clock menu more-arrow no yes mobile

Filed under:

A refresher on Orioles prospect Hunter Harvey

One of the newest members of the Orioles 40-man roster, Hunter Harvey is someone we don’t really know. Injuries have kept the once-lauded prospect out of sight and mind.

SiriusXM All-Star Futures Game - World Team v United States

Man, this offseason’s been buzzing.

The Orioles cranked up the Hot Stove by signing Ryan O’Rourke, a 29-year old LOOGY still rehabbing from Tommy John surgery. What followed could be described as an acid flashback of Wesley Wright.

Yesterday, the saga of Steve Wilkerson took a peculiar turn, with the Orioles opting against placing the fabled utility man on the 40-man roster. Will it be Ryan Flaherty? Or will Wilkerson go unclaimed? Find out during next week’s episode of That’s So Orioles.

Following the obvious Lance Lynn, Alex Cobb rumors reporting the Orioles are interested in the pair, the O’s hit on offseason bingo fairly quickly.

Dan Duquette signing more depth? Check. Rule-5 stuff built up like a bigger deal than it probably is, but the Orioles need all the help they can get and if Wilkerson is good, than that would stink, right? Check. Being connected to obvious free-agents that are probably not becoming Orioles? Check.

While there is a slight bit of pessimism there, the Orioles do things a little differently, and for the most part, it’s worked out. It’s perfectly normal to scoff at every aching move, and there are plenty of reasons to, but nothing has really happened yet. In terms of dictating the offseason movement, the Orioles are moving at the same pace as every other team, give or take a few. We still have a long ways to go. You never know what might happen.

Hunter Harvey being signed to the 40-man roster probably got overlooked because of the cult following both Steve Wilkerson and Austin Wynns have seemingly developed. It’s funny how Harvey, the 22nd overall pick four years ago, has been kind of swept under the rug.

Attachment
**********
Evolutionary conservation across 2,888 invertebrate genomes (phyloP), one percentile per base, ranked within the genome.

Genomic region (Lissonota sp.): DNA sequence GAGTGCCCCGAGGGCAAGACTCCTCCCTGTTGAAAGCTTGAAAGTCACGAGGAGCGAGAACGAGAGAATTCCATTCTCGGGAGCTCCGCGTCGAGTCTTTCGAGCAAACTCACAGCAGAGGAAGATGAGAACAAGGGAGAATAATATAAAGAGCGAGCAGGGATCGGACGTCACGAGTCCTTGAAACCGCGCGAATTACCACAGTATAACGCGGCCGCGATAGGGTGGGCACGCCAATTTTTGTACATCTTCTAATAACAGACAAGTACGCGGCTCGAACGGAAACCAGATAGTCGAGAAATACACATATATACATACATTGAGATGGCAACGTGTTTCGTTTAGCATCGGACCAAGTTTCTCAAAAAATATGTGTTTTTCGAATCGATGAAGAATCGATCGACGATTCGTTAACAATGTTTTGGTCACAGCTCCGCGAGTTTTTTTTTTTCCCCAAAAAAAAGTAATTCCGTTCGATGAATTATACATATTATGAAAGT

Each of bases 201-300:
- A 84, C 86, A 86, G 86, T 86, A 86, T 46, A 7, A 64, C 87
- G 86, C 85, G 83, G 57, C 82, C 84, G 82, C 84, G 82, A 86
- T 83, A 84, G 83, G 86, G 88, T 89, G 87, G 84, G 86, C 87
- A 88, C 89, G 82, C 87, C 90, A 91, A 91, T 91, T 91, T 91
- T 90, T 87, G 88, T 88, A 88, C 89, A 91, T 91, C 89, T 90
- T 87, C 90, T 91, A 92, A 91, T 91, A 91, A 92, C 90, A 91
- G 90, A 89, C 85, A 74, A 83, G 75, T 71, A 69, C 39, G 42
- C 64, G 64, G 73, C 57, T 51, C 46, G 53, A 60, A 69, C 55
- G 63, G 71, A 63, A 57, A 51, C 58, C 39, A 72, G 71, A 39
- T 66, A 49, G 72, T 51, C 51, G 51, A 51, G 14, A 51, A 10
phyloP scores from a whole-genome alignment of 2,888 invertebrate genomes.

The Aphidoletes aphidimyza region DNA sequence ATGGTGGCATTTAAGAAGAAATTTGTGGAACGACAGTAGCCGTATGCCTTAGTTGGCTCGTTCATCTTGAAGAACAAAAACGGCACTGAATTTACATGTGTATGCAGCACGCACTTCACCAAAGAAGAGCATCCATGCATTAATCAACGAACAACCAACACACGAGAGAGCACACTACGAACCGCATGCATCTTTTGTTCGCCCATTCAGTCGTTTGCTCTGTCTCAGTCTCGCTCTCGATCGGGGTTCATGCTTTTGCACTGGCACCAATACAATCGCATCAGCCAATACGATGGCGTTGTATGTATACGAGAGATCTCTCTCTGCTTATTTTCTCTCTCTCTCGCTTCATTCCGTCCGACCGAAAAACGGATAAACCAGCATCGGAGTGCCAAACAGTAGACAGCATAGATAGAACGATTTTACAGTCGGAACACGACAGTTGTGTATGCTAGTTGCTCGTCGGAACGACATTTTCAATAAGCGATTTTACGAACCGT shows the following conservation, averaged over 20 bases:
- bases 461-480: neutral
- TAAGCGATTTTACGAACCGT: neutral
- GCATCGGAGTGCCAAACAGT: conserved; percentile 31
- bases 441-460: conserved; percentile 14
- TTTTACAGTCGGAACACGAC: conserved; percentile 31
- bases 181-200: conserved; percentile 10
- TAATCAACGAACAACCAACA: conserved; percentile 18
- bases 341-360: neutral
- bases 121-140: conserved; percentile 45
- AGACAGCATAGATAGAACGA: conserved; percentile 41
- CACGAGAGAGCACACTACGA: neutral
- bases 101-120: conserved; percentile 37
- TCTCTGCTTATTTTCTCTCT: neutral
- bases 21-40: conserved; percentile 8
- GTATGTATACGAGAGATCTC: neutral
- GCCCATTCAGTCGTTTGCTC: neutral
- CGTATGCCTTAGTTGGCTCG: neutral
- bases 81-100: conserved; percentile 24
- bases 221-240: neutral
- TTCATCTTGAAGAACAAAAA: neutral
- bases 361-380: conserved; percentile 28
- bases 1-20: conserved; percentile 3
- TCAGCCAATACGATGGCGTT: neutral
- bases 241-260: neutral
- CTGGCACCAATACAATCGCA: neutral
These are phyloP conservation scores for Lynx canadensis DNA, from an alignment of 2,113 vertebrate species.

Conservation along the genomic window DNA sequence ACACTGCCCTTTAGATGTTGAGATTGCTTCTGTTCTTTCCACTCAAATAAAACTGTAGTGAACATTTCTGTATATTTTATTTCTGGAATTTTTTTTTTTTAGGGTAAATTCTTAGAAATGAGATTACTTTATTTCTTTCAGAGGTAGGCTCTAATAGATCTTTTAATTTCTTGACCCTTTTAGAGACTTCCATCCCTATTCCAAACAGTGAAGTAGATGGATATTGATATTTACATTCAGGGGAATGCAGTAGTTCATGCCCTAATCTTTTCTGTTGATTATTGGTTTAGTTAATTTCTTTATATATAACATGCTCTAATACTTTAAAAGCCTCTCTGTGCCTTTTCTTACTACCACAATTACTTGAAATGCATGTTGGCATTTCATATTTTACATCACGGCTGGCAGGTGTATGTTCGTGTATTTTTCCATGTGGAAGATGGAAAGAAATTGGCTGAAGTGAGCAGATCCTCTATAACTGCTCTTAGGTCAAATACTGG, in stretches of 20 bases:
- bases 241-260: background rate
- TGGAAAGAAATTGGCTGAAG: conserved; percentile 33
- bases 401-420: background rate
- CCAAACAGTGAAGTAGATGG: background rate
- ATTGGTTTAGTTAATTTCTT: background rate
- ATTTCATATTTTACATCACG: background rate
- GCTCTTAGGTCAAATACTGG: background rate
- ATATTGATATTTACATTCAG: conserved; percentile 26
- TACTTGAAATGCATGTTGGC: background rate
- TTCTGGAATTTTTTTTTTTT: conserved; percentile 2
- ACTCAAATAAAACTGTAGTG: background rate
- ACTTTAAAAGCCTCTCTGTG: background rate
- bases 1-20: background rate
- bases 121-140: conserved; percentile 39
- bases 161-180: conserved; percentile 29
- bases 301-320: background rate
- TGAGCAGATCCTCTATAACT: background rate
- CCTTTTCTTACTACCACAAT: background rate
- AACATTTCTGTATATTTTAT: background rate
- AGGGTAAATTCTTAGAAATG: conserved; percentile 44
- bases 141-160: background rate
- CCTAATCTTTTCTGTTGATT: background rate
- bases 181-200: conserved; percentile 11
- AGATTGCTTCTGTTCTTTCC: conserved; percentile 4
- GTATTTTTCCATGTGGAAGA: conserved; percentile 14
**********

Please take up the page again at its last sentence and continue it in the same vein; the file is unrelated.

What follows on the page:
Maybe this is a minority opinion, but it seems as if Harvey’s aura has noticeably dimmed. First it was an elbow strain that kept Harvey from pitching hardly at all in 2014 and none whatsoever in 2015. Most recently, Tommy John shelved the now-22-year-old for all but 31.1 innings over a two-year span. That kind of injury luck is forgettable in more ways than one.

But Harvey was a first-round pick for a reason, and was on all of the Top 100 lists because of that same evidence. Harvey has a heck of an arm, and we’re getting closer to seeing it.

Common sense would suggest that bad mechanics factor into compounding injuries. For Harvey, it seemed like he never had a chance.

This is Harvey in 2014, and you can see exactly why his electric fastball was self-described as too good for college. He has a very simple windup and delivery, yet he brings maximum effort on every pitch. With a big, tight curveball and a workable changeup, Harvey has all of the prerequisites you look for in a rising pitcher.

But his delivery was never going to work.

As a member of the Delmarva Shorebirds, Harvey came to the plate with practically no load, instead using excessive energy in his top side to compensate for an absent lower-half. It was asking a lot on his arm to produce the results that he did. Though there are no doctors here able to confirm, Harvey rode his arm for a lot of mileage, and it isn’t crazy to say his delivery was a contributor to it eventually crapping out.

So, after not pitching in a game where they keep score the whole time for just under two calendar years, Harvey appeared again in July of this year, looking a little bit different.

Harvey may still not be perfect, but he definitely manufactures a more efficient delivery in today’s form. There’s a rhythm to his newness, and in better news, he’s taken strain away from his arm by being looser with his legs. This should lead to decreasing the likelihood of further arm trouble. Such a development would be the best news, because despite not pitching much, he’s been good when he’s been healthy.

In 144.1 professional innings, Harvey has manufactured a strikeout rate of 37.3%, and an ERA of 2.48. With an average walk rate and minimal home run damage, Harvey has proven that he isn’t a Tyler Wilson or a Logan Verrett. He’s capable of better, because he is better.

Moving Harvey to the 40-man roster was a no-brainer, practically nothing more than a formality. But such a move can only suggest that Harvey is closer to being an Oriole than ever before, and if the comeback process continues its smooth operation, Harvey brings a presence only the likes of Dylan Bundy or Kevin Gausman could understand.